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The term differentiates between the "family of origin" (the biological family or that in which people are raised) and those that actively assume that ideal role.The family of choice may or may not include some or all of the members of the family of origin.The word "family" can be used metaphorically to create more inclusive categories such as community, nationhood, global village, and humanism.The field of genealogy aims to trace family lineages through history.The term blended family or stepfamily describes families with mixed parents: one or both parents remarried, bringing children of the former family into the new family.traditional family refers to "a middle-class family with a bread-winning father and a stay-at-home mother, married to each other and raising their biological children," and nontraditional to exceptions from this rule.Although early western cultural anthropologists and sociologists considered family and kinship to be universally associated with relations by "blood" (based on ideas common in their own cultures) later research has shown that many societies instead understand family through ideas of living together, the sharing of food (e.g. Sociologists have a special interest in the function and status of family forms in stratified (especially capitalist) societies.According to the work of scholars Max Weber, Alan Macfarlane, Steven Ozment, Jack Goody and Peter Laslett, the huge transformation that led to modern marriage in Western democracies was "fueled by the religio-cultural value system provided by elements of Judaism, early Christianity, Roman Catholic canon law and the Protestant Reformation".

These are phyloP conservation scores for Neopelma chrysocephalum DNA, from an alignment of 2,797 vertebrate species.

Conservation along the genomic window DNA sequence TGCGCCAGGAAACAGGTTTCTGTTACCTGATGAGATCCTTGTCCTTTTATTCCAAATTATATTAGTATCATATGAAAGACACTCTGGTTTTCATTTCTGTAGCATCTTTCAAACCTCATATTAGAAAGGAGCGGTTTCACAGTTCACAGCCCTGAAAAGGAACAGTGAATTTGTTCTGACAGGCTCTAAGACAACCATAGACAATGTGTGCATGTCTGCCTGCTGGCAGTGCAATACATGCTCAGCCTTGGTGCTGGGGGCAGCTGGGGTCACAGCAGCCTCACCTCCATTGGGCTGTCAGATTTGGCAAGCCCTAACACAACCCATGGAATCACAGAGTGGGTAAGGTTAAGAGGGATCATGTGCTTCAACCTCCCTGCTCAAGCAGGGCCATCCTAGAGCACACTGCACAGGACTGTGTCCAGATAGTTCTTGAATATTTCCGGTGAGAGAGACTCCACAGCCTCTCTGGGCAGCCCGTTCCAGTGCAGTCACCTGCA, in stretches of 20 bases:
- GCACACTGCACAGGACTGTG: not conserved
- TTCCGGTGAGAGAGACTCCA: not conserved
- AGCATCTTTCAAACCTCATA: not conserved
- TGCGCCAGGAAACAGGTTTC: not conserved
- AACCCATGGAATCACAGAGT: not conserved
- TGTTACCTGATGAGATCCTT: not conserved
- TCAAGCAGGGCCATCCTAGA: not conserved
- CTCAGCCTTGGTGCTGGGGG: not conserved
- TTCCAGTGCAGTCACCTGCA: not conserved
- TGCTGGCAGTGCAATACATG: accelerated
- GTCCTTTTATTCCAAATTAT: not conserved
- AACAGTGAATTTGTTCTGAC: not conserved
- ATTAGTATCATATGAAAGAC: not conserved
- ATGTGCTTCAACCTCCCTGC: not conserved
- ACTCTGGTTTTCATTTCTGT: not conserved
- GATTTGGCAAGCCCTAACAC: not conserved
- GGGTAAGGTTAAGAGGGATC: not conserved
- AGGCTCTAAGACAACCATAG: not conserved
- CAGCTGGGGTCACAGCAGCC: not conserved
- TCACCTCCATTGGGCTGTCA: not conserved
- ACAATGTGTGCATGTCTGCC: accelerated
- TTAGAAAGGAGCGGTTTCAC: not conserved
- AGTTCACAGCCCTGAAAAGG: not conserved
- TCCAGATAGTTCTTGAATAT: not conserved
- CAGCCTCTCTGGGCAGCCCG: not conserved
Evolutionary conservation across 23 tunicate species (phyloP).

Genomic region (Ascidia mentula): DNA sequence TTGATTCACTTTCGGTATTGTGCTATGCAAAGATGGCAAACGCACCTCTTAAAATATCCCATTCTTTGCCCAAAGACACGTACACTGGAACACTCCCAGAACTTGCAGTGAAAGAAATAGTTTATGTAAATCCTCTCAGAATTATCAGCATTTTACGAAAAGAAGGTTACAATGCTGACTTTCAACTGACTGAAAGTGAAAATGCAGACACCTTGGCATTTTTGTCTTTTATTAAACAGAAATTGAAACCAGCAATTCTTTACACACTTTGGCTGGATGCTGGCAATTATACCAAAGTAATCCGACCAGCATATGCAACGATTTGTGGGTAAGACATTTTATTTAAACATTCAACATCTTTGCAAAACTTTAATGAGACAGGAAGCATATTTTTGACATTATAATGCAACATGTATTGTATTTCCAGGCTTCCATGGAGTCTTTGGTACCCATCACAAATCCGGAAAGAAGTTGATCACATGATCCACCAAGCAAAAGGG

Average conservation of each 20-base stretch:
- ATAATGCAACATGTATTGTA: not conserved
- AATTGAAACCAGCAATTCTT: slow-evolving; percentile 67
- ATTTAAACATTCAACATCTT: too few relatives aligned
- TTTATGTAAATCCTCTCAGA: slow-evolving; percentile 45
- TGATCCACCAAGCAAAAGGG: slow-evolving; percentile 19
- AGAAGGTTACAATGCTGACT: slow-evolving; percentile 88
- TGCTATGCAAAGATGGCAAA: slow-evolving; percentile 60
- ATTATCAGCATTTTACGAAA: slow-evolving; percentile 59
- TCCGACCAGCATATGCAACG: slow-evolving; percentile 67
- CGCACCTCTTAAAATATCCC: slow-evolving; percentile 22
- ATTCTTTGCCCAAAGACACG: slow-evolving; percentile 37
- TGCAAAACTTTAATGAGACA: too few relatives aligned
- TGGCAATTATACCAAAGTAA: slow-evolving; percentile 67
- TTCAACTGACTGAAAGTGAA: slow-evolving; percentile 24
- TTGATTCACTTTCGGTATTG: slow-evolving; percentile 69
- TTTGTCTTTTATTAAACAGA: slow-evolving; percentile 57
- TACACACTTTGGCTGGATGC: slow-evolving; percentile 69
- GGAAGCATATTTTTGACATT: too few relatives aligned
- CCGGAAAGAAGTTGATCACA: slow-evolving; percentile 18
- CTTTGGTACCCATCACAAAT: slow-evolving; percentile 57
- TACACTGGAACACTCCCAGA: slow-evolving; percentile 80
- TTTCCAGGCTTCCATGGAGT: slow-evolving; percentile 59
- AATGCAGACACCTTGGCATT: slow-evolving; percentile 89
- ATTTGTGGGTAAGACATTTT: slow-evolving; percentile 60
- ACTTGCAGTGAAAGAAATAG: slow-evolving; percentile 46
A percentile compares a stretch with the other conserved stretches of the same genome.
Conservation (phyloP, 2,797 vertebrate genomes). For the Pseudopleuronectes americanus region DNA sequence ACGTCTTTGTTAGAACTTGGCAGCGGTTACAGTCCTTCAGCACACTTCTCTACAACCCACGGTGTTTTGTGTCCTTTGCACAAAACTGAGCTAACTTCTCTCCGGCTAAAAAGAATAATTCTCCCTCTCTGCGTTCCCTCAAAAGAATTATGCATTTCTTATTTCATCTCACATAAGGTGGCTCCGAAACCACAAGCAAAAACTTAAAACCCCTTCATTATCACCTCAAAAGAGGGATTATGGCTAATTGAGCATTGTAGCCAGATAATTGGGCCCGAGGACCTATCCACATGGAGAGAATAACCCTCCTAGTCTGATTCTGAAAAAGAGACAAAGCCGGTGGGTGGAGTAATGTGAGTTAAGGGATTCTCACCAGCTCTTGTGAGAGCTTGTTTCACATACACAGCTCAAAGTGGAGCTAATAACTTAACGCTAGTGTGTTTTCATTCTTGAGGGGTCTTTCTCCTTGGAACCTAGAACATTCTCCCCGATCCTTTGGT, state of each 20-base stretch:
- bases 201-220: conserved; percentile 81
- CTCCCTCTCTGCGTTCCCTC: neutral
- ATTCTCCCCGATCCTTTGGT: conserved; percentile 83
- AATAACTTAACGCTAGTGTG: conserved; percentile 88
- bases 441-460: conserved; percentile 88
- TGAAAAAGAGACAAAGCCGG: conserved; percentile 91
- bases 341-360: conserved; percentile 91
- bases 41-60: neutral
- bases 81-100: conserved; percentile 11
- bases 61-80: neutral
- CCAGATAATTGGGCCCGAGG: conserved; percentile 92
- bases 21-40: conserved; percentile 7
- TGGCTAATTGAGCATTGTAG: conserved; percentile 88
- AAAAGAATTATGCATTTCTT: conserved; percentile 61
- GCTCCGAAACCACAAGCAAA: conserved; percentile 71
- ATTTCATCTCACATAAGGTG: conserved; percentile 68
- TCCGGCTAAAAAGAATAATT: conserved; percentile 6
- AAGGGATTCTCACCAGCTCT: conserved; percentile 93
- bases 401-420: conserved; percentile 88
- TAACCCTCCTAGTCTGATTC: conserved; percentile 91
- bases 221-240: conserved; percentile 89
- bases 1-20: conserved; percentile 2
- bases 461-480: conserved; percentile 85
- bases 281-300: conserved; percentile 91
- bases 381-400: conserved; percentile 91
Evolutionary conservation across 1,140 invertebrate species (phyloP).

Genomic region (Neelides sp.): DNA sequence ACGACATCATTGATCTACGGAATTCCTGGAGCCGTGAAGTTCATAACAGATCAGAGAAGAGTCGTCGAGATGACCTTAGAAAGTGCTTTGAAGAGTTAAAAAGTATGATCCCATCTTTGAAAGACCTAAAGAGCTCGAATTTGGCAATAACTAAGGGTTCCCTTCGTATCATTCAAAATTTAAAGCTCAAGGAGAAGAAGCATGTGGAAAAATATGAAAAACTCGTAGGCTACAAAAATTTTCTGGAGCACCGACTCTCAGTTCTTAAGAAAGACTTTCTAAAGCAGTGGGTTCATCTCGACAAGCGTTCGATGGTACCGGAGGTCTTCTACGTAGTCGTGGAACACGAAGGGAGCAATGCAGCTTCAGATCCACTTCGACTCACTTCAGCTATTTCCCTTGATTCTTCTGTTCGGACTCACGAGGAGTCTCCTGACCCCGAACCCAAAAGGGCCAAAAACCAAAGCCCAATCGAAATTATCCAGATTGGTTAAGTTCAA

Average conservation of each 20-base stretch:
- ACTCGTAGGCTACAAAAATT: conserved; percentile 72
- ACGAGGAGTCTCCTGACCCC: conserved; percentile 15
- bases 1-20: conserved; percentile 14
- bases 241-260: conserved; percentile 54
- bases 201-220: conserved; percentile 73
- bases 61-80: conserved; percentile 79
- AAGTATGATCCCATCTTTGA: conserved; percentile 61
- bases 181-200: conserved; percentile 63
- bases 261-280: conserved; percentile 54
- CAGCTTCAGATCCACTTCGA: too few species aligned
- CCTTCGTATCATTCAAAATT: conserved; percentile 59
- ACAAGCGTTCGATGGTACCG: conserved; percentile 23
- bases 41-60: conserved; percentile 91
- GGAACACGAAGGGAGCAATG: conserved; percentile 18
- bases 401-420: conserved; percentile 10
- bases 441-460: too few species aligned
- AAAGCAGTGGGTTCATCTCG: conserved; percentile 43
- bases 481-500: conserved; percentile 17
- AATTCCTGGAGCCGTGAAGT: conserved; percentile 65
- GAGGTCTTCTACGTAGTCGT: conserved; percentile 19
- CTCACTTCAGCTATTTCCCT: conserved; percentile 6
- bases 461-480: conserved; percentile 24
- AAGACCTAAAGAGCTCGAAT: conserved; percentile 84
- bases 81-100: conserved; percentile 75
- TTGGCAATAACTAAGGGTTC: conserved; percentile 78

Members of the extended family may include grandparents, aunts, uncles, cousins, nephews, nieces, and siblings-in-law.
This can occur through the sharing of material substances (such as food); the giving and receiving of care and nurture (nurture kinship); jural rights and obligations; and moral and sentimental ties.
Thus, one's experience of one's family shifts over time.
This terminology stems from the fact that many LGBT individuals, upon coming out, face rejection or shame from the families they were raised in.
The term family of choice is also used by individuals in the 12 step communities, who create close-knit "family" ties through the recovery process.